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Do you have trouble with anorgasmia?

Posted Oct 04 2009 11:11pm 1 Comment

Do you have trouble reaching climax during sex, no matter how excited and ready you are? Then you may be one of the many women suffering from anorgasmia, and not even know it.

Most sexual health research has been devoted to troubles that have plagued men. A man has several options when it comes to curing ailments like erectile dysfunction, including but not limited to surgery, prescription drugs, or supplements. Now serious attention is being taken to your needs.

Now it's time for the attention to be on you. Women have been sexually dissatisfied for years, but until the latter part of the 20th century sex was widely perceived as simply a woman's duty. According to research, 10% to 15% of women have never had an orgasm either by themselves or with a partner, and somewhere between 30 to 50% of women have frequent difficulty reaching orgasm. That's 40% to 65% of women who are dissatisfied with their sex lives.

Recently a group of women's sexual health experts came up with a more precise definition of anorgasmia:

Despite the self-report of high sexual arousal/excitement, there is either a lack of orgasm, markedly diminished intensity of orgasmic sensations or marked delay of orgasm from any kind of stimulation.

While anorgasmia does happen to males, it is far more likely to affect females. There has been very little study of male anorgasmia.

There are two kinds of anorgasmia: primary anorgasmia, in which orgasm has never been attained, and secondary anorgasmia, where the patient has orgasmed in the past but either can't at all anymore or can only reach her climax in specific cases, such as through masturbation. Chances are that if you or your partner suffers from either form of anorgasmia, there are several treatments to consider. The root to treating the dysfunction is to find out what's causing it. It's advisable to see your doctor so that they can rule out any form of illness that may be at fault, in the case of both primary and secondary anorgasmia. Once anything medical has been ruled out, it's on to other forms of diagnosis and treatment. Similarly, if a bad past experience is to blame, such as sexual abuse, then counselling may be something to consider.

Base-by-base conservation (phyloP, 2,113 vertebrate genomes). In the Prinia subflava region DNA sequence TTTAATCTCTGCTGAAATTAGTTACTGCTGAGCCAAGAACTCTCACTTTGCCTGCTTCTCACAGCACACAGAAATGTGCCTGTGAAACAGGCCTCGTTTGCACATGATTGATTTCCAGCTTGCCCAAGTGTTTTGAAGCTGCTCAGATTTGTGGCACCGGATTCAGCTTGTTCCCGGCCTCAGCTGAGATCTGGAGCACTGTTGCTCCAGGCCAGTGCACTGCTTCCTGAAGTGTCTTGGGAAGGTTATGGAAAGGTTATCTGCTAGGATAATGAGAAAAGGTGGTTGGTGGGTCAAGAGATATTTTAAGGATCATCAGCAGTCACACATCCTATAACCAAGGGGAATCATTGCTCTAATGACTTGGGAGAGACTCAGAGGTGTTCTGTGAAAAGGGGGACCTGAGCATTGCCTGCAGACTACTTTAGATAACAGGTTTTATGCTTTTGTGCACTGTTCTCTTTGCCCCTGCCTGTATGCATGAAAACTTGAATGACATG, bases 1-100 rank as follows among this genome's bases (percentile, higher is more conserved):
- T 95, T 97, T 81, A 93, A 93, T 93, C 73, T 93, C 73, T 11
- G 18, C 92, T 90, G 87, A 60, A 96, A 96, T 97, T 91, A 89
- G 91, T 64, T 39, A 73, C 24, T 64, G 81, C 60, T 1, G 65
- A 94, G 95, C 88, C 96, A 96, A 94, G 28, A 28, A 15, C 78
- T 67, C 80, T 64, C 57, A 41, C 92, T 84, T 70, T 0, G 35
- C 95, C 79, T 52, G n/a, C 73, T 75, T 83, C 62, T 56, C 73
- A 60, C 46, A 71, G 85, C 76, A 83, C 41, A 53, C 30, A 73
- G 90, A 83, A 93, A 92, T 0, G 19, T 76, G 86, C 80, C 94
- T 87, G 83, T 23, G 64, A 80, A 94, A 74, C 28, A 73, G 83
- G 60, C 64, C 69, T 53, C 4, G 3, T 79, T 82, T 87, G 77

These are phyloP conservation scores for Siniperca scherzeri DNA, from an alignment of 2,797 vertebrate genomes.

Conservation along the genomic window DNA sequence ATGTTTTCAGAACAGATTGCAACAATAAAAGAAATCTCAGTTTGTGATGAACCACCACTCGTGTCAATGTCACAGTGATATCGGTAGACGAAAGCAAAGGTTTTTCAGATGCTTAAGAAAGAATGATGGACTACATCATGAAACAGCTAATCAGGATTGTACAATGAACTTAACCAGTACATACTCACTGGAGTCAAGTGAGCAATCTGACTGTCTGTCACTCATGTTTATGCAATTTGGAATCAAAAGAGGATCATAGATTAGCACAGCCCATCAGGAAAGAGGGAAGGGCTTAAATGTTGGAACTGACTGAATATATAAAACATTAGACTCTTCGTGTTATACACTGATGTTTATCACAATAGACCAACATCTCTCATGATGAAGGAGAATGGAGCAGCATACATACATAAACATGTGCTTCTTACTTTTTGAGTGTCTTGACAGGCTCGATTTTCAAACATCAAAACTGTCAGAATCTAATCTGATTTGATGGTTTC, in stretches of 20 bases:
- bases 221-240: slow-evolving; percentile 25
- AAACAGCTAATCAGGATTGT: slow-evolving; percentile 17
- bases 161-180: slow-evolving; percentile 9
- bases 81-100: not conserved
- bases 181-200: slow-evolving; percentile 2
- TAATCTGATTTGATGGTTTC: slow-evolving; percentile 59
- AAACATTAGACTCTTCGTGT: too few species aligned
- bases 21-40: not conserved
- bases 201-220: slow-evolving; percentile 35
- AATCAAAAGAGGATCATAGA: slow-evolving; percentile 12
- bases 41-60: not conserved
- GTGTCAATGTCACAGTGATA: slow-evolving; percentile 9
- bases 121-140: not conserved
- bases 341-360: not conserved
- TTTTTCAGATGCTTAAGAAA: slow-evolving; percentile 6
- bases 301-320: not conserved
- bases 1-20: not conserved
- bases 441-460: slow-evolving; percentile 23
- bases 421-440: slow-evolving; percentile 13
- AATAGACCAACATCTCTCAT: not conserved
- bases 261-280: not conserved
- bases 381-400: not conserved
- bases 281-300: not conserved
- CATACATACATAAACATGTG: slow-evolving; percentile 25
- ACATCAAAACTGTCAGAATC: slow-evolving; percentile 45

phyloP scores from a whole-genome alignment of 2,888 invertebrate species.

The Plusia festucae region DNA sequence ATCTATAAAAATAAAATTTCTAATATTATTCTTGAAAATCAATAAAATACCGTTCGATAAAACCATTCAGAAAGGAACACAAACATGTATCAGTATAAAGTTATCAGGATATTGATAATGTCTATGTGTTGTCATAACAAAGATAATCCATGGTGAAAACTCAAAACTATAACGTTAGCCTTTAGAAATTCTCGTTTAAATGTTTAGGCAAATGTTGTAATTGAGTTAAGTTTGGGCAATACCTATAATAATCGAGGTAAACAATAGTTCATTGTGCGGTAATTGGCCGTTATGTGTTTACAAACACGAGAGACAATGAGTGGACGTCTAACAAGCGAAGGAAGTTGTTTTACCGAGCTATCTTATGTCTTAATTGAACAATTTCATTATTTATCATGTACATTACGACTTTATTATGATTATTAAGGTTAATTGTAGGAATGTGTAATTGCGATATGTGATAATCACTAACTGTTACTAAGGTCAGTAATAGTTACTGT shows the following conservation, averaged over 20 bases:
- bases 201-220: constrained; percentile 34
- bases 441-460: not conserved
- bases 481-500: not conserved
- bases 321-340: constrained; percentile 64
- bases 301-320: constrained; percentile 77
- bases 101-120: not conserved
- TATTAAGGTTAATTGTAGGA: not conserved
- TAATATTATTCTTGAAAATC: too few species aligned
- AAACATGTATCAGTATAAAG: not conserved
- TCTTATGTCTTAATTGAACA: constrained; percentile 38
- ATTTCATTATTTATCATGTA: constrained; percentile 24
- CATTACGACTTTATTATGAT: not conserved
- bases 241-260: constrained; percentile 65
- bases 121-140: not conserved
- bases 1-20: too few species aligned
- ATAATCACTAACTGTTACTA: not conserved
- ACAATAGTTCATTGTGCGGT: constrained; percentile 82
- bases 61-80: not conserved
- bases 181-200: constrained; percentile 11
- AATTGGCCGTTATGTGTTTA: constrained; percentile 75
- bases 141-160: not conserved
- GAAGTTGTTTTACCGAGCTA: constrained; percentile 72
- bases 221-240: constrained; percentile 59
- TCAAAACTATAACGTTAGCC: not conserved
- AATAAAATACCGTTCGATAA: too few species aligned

If you're stressed, then your mind is elsewhere instead of with your partner. Take the time to relax, eat right, exercise, and get enough sleep. It sounds simple, but a healthy lifestyle is important to maintain a healthy sex life.

Only 30% of women regularly orgasm through intercourse. Many women need stimulation to the genitals, particularly the clitoris, through manual or oral means. It's possible that you aren't reacting like you used to because your sex life has become stale. Think of what is sexually exciting to you, and communicate with your partner what you would like to try. Therapy with a registered sex therapist has helped many couples get their romantic life back on track.

HerSolution, an oral supplement made from natural ingredients, has the means to help. It increases blood flow to the genitals and helps your body create natural lubricant in times of vaginal dryness. More importantly to someone with anorgasmia of any kind.

HerSolution balances hormones and increases sensations to help you reach orgasm. It is safe and effective to use with any medications you may be taking.

Comments (1)
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I came across an interesting website with pages of testimony on the website LoveExpos dot org by people about the wonders of Evolutionary Love Burst Techniques and the Unconditional Love Energies released in human orgasms that do not involve any touching of sexual organs. One thing in particular that caught my eye is that these Evolutionary Love Bursts are also used to heal all kinds of conditions and it sounds like it would be really something worthwhile checking out.
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